When the DfE first announced its Assessment Innovation Fund, I began to wonder whether any schools would yet be in a position to share an assessment scheme for a new curriculum that had only been in the public domain for a few months. Fortunately enough schools were able to start the process, leading to 9 being chosen to disseminate their work.
Only three of those schemes are intended for use in primary schools, although of course some of the secondary and special schemes are likely to be adaptable.
At this stage, only some elements of each of the schemes have been released, but as Ofsted release their views on how assessment without levels will be tackled in inspection, I thought it timely to offer some sort of review of what is on offer.
Learning Ladders (Hiltingbury Junior)
NB: Since the time of Writing, Hiltingbury have withdrawn from the funded AIF scheme, although the materials are still available via the link below.
This scheme focuses on the core subjects of Reading, Writing and Maths, offering booklets of objectives linked to the new National Curriculum, organised into categories, and then graded by year group. The Reading and Writing booklets are already available, designed to be printed on A4 and covering the whole of KS1 and KS2. I understand that adapted separate booklets for younger and older pupils will be available later.
Against each objective (or “rung”) are three boxes to be signed/dated by the teacher when a child has shown that they have met the objective. The school suggests that once the objective has been signed three times then it can be considered to be ‘achieved’.
The booklets have been professionally produced with robot characters in both colour and black & white versions, allowing schools to conceal the year-group labels (not to mention saving on colour copying costs!)
The school has also entered into the partnership with SchoolExplained to produce an online system both for adapting the booklets, and for recording assessment online. This will be sold to schools from around £700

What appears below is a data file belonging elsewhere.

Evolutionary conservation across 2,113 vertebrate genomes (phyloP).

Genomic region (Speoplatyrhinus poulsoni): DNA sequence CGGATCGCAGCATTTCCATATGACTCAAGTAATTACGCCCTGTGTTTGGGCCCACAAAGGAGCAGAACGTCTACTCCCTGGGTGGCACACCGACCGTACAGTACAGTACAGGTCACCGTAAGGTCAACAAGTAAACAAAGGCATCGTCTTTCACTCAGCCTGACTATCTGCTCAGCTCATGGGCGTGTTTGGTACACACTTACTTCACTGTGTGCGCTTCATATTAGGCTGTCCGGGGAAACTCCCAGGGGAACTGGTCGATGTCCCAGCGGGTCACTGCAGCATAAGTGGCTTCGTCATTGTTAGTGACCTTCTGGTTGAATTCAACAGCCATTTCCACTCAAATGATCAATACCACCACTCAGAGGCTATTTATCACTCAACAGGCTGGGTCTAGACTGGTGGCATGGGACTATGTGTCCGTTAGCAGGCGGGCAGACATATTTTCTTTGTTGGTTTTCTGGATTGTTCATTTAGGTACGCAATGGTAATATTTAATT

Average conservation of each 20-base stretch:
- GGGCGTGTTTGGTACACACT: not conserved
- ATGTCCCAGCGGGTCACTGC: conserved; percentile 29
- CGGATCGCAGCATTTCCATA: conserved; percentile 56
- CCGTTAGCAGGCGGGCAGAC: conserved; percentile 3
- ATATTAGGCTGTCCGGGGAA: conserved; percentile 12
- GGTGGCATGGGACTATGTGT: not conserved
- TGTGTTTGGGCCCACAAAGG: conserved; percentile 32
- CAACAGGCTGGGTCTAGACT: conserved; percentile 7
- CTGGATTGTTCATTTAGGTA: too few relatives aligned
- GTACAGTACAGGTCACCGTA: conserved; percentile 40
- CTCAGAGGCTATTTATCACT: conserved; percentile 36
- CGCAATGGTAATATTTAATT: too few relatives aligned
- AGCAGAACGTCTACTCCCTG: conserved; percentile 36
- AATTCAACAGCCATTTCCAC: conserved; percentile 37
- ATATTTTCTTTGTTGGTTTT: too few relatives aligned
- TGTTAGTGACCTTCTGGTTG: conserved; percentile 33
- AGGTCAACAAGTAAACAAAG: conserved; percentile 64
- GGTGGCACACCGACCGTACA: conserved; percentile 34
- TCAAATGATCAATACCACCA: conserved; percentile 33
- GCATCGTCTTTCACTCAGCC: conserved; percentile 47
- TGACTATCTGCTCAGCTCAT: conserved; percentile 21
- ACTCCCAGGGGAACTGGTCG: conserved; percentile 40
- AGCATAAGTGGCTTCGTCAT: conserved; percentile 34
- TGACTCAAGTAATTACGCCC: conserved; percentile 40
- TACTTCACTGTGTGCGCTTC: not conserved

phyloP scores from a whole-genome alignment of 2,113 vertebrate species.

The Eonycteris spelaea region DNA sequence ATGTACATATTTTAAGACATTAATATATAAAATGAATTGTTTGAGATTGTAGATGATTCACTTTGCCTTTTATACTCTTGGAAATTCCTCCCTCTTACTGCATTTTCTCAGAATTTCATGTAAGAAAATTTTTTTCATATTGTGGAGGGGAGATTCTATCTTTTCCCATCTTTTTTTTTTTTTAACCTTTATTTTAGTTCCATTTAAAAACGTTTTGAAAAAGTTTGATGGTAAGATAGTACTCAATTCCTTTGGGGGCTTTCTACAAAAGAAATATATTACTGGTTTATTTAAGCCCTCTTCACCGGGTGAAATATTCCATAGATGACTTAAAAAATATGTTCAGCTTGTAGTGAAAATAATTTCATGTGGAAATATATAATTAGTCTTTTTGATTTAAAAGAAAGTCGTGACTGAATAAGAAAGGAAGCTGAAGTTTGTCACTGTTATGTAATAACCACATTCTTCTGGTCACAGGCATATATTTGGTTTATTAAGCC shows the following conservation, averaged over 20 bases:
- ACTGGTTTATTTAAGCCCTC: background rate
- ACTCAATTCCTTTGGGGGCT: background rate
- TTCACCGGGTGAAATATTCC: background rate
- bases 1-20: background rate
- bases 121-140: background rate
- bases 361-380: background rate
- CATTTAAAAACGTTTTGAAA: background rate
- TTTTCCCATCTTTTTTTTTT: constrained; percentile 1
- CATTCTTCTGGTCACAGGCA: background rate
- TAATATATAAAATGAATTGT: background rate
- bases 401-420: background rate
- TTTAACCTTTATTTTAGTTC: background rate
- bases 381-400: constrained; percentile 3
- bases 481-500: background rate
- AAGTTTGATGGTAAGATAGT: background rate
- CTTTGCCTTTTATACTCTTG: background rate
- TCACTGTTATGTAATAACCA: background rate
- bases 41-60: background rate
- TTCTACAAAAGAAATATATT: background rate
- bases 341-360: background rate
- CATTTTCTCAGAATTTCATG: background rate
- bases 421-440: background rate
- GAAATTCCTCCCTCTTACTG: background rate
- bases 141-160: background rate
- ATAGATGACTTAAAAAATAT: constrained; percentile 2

When considered against the ‘7 questions‘ test it fares very well, particularly in its usefulness for sharing with children. It also does a good job of keeping objectives to a manageable number, although it remains to be seen if they’ve done the same for maths. Perhaps my only concern is the stipulation of seeing things three times. This is a common approach in primary schools with APP and I’ve always found it a touch too formulaic. Sometimes 3 times is not enough, sometimes it’s an excessive demand. I’d prefer to see objectives simply left as un-highlighted until the teacher decides they’re achieved, or perhaps just a two-stage process of working on/achieved?
More information and the free booklets can be found at www.learningladders.info
Skills Passport (Hillyfield Primary)
The Hillyfield scheme appears to focus on the foundation subjects, which is likely to be a lesser concern for primary schools in the immediate future, although the information released suggests that maths may also be covered.
As with the Learning ladders, the intention is to provide a single booklet for all students throughout the compulsory primary years to record progress across subjects. In this case, rather than rungs on ladders the skills are set out in a passport style to be stamped by the children once they have been achieved.